The game was announced on December 1, 2010.[27][28] Director Toshihiro Nagoshi said that the theme he wanted to explore was about life, especially when it was expressed through the use of robots.[29] He stated that despite not being a fan of the robot genre, he wishes to use it as a major part of the game's drama.[29] Several brands were promoted in the game, such as Nissin Foods, Shochiku, Timex and Tokyo Marui.[30]

The cast of Binary Domain was created with Asian and Western characters in mind with different visuals, setting realistic personalities and behavior.[23] For the creation of Cain, Art Director Nobuaki Mitake said that he had to be careful not to make it visually similar to the enemy robots encountered by the Rust Crew, thus Cain was given a "bit of alien elements while giving personalities to his design and motions to make him a bit closer to human."[23] There were unique animation sequences done for a variety of enemy robots as well in order to make them unique from each other.[23] Nagoshi stated that he intended to "create the human drama in the action moments, rather than showing them one after another in cutscenes."[31] The development team acclaimed for the Yakuza series aimed to appeal to a global audience and worked closely with Sega Europe and its producer Jun Yoshino.[32]

According to Takashi Atsu, one of the game's programmers, he said that the team used the Hierarchical Finite State Machine, which is an algorithm program used to determine many factors, such as the robot's condition and ally information to judge their next move.[11] The creation of the Consequence System was done to make Binary Domain as a competitive game in the third person shooter genre.[33] By using the system, it would allow players to reach out to the NPCs who fight alongside them in the game's story in conjunction with the trust levels.[33] The development team has spent a lot of time recording lots of dialogue lines in order to market the game in more than six spoken languages.[33]

Several videos were released on the Internet detailing the everday life of Mr. Assault, which was an enemy robot in the game.[34][35] The trailers for the game utilized licensed music not featured in the game. The trailer titled "The Machine Age Has Begun" was released in April 2011,[36] featuring music from 65daysofstatic's "Aren't We All running" and narrated by Faye Lee who speaks about the plot of the game as well as emphasizing the importance of the trust feature in game.[37] In January 2012, a trailer titled "Bigger Than You Think" was released, using "When Things Explode" by Unkle, featuring Ian Astbury and primarily composed of in game cut scene clips mixed with gameplay.[38] Playable demo versions were shown at the Electronic Entertainment Expo 2011 and Tokyo Game Show 2011.[39]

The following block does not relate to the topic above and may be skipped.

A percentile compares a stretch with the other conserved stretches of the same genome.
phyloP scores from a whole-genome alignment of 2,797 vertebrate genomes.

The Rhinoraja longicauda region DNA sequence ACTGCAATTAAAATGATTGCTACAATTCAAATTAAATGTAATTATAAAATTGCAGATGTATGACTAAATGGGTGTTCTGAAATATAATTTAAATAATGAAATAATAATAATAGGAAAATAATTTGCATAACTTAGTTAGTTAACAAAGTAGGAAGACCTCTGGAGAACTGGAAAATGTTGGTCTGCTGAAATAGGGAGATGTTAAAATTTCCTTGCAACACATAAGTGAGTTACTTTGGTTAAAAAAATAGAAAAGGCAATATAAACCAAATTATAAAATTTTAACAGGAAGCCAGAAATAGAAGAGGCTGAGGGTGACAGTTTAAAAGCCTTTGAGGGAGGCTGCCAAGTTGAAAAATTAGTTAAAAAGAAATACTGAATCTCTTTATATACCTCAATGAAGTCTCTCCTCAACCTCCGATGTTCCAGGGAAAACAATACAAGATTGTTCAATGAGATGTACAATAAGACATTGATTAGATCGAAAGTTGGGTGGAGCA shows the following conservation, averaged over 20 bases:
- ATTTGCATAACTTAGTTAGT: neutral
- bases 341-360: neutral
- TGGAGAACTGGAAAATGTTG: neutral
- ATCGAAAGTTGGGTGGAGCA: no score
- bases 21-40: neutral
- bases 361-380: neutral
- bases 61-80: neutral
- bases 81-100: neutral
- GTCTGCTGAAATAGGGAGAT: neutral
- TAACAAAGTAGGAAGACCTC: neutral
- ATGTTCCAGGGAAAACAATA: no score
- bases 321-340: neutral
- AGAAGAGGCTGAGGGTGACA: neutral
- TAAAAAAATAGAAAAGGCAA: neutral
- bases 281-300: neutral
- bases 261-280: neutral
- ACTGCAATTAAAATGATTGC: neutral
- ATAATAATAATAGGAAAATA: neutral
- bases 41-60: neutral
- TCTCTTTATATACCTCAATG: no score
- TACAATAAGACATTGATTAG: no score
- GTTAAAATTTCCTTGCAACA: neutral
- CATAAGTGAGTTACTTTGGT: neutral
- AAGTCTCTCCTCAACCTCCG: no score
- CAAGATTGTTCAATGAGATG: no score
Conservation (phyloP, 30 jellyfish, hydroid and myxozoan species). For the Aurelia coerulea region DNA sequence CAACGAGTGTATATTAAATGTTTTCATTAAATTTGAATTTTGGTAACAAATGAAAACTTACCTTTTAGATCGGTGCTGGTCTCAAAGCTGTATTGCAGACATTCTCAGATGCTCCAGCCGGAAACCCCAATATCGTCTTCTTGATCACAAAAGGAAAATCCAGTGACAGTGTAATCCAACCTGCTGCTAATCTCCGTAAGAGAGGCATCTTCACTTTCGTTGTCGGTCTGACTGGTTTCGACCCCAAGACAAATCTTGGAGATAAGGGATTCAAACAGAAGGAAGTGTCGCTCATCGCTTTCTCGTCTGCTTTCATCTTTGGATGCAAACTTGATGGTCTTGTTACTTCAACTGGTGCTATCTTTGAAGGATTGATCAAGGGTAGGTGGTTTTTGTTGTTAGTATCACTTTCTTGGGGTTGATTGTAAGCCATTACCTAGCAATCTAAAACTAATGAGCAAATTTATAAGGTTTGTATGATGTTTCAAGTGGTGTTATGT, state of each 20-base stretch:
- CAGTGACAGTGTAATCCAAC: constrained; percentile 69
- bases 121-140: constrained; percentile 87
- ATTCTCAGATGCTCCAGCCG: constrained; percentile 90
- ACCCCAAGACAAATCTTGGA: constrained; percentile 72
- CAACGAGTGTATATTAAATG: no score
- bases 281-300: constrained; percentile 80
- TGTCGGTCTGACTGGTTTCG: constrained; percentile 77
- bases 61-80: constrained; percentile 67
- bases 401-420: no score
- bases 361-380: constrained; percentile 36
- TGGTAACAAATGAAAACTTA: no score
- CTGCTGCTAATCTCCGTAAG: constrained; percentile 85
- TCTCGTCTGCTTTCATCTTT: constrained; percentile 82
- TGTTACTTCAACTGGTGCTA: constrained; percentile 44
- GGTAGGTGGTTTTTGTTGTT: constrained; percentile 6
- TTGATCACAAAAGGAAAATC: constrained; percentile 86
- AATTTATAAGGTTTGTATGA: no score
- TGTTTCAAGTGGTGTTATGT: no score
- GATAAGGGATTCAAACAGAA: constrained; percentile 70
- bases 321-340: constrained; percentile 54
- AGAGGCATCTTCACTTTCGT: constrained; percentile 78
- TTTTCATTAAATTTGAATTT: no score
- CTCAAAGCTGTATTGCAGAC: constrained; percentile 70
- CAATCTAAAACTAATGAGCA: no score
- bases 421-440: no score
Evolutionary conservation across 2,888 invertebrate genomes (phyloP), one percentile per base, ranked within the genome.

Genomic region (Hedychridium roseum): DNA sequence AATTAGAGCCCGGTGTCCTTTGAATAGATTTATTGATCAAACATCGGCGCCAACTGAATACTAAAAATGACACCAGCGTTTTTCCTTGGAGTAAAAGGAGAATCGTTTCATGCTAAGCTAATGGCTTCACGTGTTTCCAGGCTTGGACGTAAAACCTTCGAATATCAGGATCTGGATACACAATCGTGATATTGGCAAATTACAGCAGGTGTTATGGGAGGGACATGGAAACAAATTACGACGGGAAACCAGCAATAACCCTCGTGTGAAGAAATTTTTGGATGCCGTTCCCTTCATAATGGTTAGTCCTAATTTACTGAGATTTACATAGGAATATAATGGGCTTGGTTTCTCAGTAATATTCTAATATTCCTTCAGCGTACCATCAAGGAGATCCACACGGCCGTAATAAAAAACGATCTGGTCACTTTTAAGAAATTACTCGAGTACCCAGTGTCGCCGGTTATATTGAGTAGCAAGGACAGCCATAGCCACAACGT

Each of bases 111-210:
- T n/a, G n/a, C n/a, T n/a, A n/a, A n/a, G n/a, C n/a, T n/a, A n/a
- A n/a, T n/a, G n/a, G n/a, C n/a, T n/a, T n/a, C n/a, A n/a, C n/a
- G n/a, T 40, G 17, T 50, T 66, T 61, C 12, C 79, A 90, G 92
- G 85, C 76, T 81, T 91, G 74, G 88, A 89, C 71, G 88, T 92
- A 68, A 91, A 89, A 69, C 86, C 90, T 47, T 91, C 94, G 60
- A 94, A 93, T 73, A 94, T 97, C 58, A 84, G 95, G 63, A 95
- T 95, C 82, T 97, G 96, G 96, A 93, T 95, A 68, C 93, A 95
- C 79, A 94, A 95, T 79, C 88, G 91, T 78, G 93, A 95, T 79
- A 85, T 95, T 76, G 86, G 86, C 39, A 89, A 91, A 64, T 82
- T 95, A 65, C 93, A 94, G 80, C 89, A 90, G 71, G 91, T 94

Release[edit]

Sega has released a pre-order exclusive for the game's multiplayer mode, which consists of the exclusive multiplayer map, “Outside High-rise, Upper City", the new Ninja class and two multiplayer weapons, consisting of the Hoga Type 69 sniper rifle and the Yamato-0 revolver;[40] it was also released for the PC via Steam.[41] Downloadable content was released for multiplayer, which consists of characters from the Yakuza, series such as Kiryu Kazama.[42] Other characters included consist of Shun Akiyama, Ryuji Goda, and Goro Majima.[43] released in Japan on March 13, 2012.[43] Customers who made pre-orders in Japan were able to acquire free download codes for the Kazama multiplayer skin.[44]

In November 2013, the game was made free for PlayStation Plus suscribers on the PS3 [45]

Reception[edit]

Reception
Aggregate scores
Aggregator Score
GameRankings (PS3) 74.50%[46]
(X360) 74.27%[47]
(PC) 63.29%[48]
Metacritic (X360) 74/100[49]
(PS3) 72/100[50]
(PC) 68/100[51]
Review scores
Publication Score
Famitsu 35/40[52]
Dengeki PlayStation 85/100[53]

Binary Domain received positive reviews from critics. Aggregating review websites GameRankings and Metacritic gave the PlayStation 3 version 74.50% and 72/100,[46][50] the Xbox 360 version 74.27% and 74/100[47][49] and the PC version 63.29% and 68/100.[48][51]

Famitsu gave the game scores of 10, 9, 9, and 7, adding up to a total score of 35 out of 40.[52] Another Japanese magazine Dengeki PlayStation has given the game scores of 80, 85, 90, and 85, averaging out to 85 out of 100.[53]

GameSpot criticized the lag in multiplayer and that voice commands do not always get recognized by the game.[54] Eurogamer praised the lack of music as it gives gamers to factor in noise and in-game effects to determine their gaming strategy[55]

Despite favorable reviews, the game had only sold 20,000 copies in North America by April 2012.[56][57] In Japan, it sold 73,683 copies when it was released, being the #2 game sold at the time.[58]

References[edit]

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  36. ^ Binary Domain: The Machine Age Has Begun
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  57. ^ "Binary Domain sells just 20,000 units in North America". SEGAbits. 2012-04-14. Retrieved 2013-10-02. 
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External links[edit]